Interfaith Thanksgiving Celebration recording

22nd Annual Interfaith Thanksgiving Celebration

"Resilience & Thanksgiving in Uncertainty"

On Monday, November 22, we celebrated with many traditions and cultures who came together to give thanks for one another, even in the midst of uncertainty and division. 

Through song, dance, prayer, and storytelling we shared gratitude with and for our West Michigan neighbors.

Please enjoy the event recording which will be available through the Thanksgiving weekend. 

A virtual freewill offering will be taken for the Afghan refugee resettlement work of Samaritas and Bethany Christian Services.

Kaufman's Weekly Interfaith Insight

"Gratitude and thanksgiving, fundamental to a fulfilling life" by Director Doug Kindschi

“Let gratitude be the pillow upon which you kneel to say your nightly prayer.
And let faith be the bridge you build to overcome evil and welcome good.”

These words from Maya Angelou open a recent book by church historian and author Diana Butler Bass, Grateful: The Transformative Power of Giving Thanks.  She makes it clear that she is not talking about sending thank you notes, or that “painful Thanksgiving dinner exercise in which no one eats until everyone at the table says something they are thankful for. … It feels more like a turkey hostage situation than a spiritual exercise in grace.”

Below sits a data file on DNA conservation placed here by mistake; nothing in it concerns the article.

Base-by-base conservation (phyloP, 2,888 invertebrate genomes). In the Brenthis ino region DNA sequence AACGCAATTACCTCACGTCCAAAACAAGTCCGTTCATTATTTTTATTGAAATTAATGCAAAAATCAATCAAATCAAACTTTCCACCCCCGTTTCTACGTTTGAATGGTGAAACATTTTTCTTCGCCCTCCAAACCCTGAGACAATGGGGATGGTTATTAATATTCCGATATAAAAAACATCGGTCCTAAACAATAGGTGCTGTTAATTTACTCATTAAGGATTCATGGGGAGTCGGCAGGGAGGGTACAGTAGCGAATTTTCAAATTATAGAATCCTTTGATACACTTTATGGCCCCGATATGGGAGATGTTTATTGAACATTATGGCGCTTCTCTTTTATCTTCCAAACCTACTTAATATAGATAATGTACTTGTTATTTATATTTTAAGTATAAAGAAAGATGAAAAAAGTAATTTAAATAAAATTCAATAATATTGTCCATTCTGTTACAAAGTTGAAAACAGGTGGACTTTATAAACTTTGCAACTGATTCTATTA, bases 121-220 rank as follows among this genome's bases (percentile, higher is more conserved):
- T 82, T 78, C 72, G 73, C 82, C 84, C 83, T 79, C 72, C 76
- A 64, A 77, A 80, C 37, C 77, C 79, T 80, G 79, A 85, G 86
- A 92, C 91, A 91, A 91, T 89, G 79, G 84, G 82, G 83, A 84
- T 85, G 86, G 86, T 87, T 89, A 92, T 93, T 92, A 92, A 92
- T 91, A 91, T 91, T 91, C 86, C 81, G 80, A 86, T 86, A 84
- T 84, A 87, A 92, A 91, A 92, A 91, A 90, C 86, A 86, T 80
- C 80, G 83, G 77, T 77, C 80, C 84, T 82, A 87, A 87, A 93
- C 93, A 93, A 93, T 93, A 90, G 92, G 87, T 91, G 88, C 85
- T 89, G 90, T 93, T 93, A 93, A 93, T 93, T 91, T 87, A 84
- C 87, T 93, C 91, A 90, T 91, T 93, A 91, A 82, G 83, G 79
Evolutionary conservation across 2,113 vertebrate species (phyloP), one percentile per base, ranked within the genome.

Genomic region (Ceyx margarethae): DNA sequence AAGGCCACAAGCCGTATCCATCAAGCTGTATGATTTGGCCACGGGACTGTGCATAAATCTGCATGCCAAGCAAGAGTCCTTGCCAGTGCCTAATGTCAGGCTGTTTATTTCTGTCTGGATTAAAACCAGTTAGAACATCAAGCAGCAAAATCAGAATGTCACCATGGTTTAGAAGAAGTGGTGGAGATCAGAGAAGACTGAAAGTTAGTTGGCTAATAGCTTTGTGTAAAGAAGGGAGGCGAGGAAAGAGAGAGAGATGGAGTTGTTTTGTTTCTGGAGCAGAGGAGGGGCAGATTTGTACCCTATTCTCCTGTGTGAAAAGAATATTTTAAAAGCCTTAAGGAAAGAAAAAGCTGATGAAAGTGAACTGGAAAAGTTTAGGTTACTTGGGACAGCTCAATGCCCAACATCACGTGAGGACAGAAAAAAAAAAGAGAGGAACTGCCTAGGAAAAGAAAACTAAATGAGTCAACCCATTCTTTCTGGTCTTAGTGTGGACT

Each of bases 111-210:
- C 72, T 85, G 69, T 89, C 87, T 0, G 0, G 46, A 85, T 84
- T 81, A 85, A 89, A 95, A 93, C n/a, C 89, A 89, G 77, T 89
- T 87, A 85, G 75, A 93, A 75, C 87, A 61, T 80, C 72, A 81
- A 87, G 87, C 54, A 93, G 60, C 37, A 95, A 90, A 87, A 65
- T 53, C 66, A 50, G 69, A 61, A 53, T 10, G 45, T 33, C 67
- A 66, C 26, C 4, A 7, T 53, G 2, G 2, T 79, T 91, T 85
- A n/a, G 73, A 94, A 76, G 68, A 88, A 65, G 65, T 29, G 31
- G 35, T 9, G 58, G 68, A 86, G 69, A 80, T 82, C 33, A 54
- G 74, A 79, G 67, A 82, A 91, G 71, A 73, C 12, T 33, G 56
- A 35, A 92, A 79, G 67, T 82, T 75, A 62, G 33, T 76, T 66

She goes on to explain the Western tradition of making gratitude a kind of “commodity of exchange – a transaction of debt and duty.”  You receive something, a birthday, Christmas, or Bar Mitzvah gift, but also receive the duty to respond with a thank you note or some expression of gratitude to the benefactor. Thanksgiving is more than sending thank you notes or responding to an individual gift.  

Instead, she offers an alternate structure where we acknowledge the gifts all around us every day. She writes, “The universe is a gift. Air, light, soil, and water are gifts.  Friendship, love, sex, and family are gifts.  We live on a gifted planet. Everything we need is here, with us. We freely respond to these gifts by choosing a life of mutual care.”

Read the entire article here


Weekly Watch - Stephen Carter on critical thinking and civility

This past week’s Insight focused on civility and referenced the Yale University law professor Stephen Carter.  Here is a brief statement from him on critical thinking and the role of education to help us to have civil conversation. 

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